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The Endless Summer

Ratings: 4.00/10 from 2 users.

The Endless SummerBefore there was sunscreen, high-tech wet suits, and corporate-sponsored surfing competitions, there was Bruce Brown, the original beach bum and the director of the greatest surf movie ever made, The Endless Summer. This 1966 documentary spurred a generation of surfers to devote their lives to surfing and compelled people in places far away from California and Hawaii to take up what was, at that time, still a faddish and exotic sport.

It’s built around a simple but brilliant concept: Two champion California surfers, Mike Hynson and Robert August, take a trip around the world, following the seasons so that wherever they go, it's always summer. From Australia to Africa to Tahiti, they travel the globe in search of the perfect wave.

In one of the documentary’s most memorable scenes, they instruct African tribal villagers who have never seen a surfboard in the fine points of hanging ten. Technically primitive by today’s standards, the film’s 16mm cinematography nonetheless captures the lyrical beauty of ‘60s long-board surfing.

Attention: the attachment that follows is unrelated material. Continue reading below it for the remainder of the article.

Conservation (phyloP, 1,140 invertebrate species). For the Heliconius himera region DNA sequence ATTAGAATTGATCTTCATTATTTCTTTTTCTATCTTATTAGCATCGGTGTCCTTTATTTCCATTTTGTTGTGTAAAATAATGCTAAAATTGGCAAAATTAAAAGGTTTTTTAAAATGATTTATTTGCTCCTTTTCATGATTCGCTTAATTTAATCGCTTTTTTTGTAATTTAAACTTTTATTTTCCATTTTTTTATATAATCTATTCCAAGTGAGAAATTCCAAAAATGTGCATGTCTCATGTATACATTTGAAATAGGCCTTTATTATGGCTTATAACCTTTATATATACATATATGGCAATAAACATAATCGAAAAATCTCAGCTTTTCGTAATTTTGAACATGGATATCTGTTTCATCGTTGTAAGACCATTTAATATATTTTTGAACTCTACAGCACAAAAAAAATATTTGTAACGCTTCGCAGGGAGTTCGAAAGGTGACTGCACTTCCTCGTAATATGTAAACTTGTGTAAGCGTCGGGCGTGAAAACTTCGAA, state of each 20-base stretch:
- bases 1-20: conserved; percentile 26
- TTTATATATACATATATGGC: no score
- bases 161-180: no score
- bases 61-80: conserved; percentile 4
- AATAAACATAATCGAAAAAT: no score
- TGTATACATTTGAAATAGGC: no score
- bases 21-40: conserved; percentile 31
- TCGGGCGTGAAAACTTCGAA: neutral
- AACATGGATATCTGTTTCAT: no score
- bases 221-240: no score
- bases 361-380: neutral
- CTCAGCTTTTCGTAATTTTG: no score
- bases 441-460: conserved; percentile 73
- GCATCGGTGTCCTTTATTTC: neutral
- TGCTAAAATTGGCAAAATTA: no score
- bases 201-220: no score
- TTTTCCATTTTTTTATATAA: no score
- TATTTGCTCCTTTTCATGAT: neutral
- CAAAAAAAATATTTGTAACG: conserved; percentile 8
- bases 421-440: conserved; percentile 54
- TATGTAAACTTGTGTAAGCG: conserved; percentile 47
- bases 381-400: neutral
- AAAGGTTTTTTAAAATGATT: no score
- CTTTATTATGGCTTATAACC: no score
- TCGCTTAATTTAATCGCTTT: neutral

Brown supplies the witty running narration and injects the film with frequent doses of goofy, slapstick humor. The Endless Summer is as laid back and fun loving as its surfing protagonists; yet, despite its utter lack of pretension, there is ultimately an underlying poetry in the surfer's' quest for an ideal.

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One Comment / User Review

  1. Bill Abbott

    A sweet, silly, movie, a summer vacation that never ends. Fans of semi-documentary works like Mythbusters or Survivor Man, cooking shows, how they do it shows, The Dog Whisperer, etc, will recognize these three guys, the two surfer and their pal with the camera who will help them realize their goal if he can film it... There's something wonderfully appealing about someone who is good at something and wants to share their gift and practice. Even if the "gift" is something ephemeral as surfing or *filming* surfers. My dad took me to see this in a movie theater when it was released nationwide, it was great then, its great now. And a real time capsule of 1966, when the world was scary and exhilarating and far bigger than it is today.